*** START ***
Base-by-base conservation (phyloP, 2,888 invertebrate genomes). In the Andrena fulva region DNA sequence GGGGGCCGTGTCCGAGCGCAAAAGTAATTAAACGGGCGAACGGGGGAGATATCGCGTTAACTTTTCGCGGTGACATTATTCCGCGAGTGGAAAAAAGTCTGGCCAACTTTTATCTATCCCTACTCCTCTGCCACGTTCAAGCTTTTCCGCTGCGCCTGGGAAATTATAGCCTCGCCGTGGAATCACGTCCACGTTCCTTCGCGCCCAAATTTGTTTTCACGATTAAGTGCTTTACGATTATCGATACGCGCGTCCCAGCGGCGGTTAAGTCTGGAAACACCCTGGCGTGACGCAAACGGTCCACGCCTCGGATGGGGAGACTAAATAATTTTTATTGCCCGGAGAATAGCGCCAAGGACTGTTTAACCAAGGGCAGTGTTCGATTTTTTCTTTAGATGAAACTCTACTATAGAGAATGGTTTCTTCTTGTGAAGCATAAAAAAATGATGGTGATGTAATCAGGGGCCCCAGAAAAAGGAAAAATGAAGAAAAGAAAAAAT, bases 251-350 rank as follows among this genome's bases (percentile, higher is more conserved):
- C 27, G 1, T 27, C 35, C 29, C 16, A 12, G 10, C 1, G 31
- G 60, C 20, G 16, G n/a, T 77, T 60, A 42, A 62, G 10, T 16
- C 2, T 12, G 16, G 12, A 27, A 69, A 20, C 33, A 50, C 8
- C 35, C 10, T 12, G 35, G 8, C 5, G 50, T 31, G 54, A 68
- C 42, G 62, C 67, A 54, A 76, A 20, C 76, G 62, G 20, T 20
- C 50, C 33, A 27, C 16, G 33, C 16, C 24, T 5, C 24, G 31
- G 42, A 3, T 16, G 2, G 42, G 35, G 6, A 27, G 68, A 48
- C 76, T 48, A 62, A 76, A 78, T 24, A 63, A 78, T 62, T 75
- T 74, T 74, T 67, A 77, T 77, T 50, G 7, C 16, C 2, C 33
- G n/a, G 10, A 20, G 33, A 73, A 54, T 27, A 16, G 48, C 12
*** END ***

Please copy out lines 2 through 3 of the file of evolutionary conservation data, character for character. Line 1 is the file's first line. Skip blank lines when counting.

- C 27, G 1, T 27, C 35, C 29, C 16, A 12, G 10, C 1, G 31
- G 60, C 20, G 16, G n/a, T 77, T 60, A 42, A 62, G 10, T 16